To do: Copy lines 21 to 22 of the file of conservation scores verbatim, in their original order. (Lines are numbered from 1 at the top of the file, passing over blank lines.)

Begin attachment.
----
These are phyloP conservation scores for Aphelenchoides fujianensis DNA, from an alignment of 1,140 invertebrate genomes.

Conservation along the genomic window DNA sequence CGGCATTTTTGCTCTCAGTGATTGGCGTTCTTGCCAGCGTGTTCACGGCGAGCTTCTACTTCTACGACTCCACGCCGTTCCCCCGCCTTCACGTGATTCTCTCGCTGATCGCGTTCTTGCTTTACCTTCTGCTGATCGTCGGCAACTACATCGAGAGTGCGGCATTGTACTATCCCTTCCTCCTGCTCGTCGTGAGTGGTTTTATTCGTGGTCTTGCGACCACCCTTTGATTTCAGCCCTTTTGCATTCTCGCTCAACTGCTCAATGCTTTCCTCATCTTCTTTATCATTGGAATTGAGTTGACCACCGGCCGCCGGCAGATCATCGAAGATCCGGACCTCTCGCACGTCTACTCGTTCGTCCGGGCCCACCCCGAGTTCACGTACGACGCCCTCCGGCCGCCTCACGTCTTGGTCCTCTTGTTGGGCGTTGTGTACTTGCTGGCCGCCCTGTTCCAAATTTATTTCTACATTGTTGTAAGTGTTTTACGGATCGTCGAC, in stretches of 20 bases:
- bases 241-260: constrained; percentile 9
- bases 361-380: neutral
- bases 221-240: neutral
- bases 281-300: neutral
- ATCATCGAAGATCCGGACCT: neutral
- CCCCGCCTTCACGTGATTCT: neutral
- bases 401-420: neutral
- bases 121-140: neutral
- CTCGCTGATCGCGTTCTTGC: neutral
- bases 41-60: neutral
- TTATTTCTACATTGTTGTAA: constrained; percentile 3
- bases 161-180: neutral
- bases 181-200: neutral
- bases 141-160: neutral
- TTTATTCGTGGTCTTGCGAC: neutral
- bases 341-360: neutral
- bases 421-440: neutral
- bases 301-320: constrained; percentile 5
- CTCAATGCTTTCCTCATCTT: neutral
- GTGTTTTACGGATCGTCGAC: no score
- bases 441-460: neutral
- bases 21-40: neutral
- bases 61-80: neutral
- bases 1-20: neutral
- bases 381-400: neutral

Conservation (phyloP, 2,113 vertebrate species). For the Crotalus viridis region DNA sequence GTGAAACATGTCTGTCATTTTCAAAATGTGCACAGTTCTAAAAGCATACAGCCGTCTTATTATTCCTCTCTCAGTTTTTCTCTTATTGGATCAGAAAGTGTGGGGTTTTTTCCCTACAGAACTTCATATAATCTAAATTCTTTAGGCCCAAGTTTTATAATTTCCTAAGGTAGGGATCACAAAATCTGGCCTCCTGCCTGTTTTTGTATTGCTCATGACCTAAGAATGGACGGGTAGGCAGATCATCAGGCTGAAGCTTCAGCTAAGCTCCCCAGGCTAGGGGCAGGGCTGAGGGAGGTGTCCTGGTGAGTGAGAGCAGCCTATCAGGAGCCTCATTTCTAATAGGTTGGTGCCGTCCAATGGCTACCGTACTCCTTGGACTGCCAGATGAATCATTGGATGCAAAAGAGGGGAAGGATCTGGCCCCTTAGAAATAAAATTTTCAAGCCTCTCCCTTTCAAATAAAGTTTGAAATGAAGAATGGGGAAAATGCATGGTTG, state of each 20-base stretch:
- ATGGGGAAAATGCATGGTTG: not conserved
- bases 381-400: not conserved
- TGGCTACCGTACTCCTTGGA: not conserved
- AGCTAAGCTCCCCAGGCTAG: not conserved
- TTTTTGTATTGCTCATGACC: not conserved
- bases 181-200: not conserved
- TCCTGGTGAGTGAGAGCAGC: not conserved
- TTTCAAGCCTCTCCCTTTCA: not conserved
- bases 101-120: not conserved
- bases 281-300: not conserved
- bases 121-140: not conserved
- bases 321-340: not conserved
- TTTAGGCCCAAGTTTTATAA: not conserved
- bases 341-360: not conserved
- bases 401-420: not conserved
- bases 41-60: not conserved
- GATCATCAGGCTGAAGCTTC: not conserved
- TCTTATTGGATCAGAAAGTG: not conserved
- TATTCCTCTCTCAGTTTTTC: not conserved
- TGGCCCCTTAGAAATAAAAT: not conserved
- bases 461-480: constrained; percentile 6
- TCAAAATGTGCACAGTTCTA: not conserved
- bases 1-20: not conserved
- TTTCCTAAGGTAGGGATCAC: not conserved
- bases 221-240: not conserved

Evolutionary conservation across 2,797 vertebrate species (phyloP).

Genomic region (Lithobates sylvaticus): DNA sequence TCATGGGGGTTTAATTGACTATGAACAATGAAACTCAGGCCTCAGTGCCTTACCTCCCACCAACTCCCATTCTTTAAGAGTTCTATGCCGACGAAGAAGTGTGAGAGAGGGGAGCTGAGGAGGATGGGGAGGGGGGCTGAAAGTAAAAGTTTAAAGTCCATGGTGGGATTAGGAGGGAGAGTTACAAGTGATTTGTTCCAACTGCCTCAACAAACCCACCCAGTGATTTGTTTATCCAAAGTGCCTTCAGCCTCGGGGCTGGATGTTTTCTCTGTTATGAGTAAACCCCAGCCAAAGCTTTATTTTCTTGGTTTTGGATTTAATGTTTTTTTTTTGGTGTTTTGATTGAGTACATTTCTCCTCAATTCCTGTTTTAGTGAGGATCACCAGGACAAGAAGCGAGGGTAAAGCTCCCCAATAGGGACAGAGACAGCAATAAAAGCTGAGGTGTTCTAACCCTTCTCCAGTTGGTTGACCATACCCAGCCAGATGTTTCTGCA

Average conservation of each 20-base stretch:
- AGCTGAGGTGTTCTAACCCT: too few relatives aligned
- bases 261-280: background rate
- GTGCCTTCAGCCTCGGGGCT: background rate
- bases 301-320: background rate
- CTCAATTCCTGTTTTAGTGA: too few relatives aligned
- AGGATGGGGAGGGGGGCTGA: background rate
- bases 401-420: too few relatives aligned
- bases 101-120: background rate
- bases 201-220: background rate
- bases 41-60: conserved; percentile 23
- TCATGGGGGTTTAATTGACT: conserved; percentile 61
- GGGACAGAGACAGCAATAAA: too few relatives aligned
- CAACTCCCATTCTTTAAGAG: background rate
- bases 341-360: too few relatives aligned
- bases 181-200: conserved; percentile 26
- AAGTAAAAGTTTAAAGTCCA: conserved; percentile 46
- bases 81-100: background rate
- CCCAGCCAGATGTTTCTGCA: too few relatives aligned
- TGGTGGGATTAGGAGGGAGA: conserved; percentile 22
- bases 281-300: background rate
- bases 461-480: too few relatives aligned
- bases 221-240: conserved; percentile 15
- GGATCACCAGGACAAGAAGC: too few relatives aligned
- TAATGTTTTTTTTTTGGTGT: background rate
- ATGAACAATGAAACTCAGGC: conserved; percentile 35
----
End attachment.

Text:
- CTCAATGCTTTCCTCATCTT: neutral
- GTGTTTTACGGATCGTCGAC: no score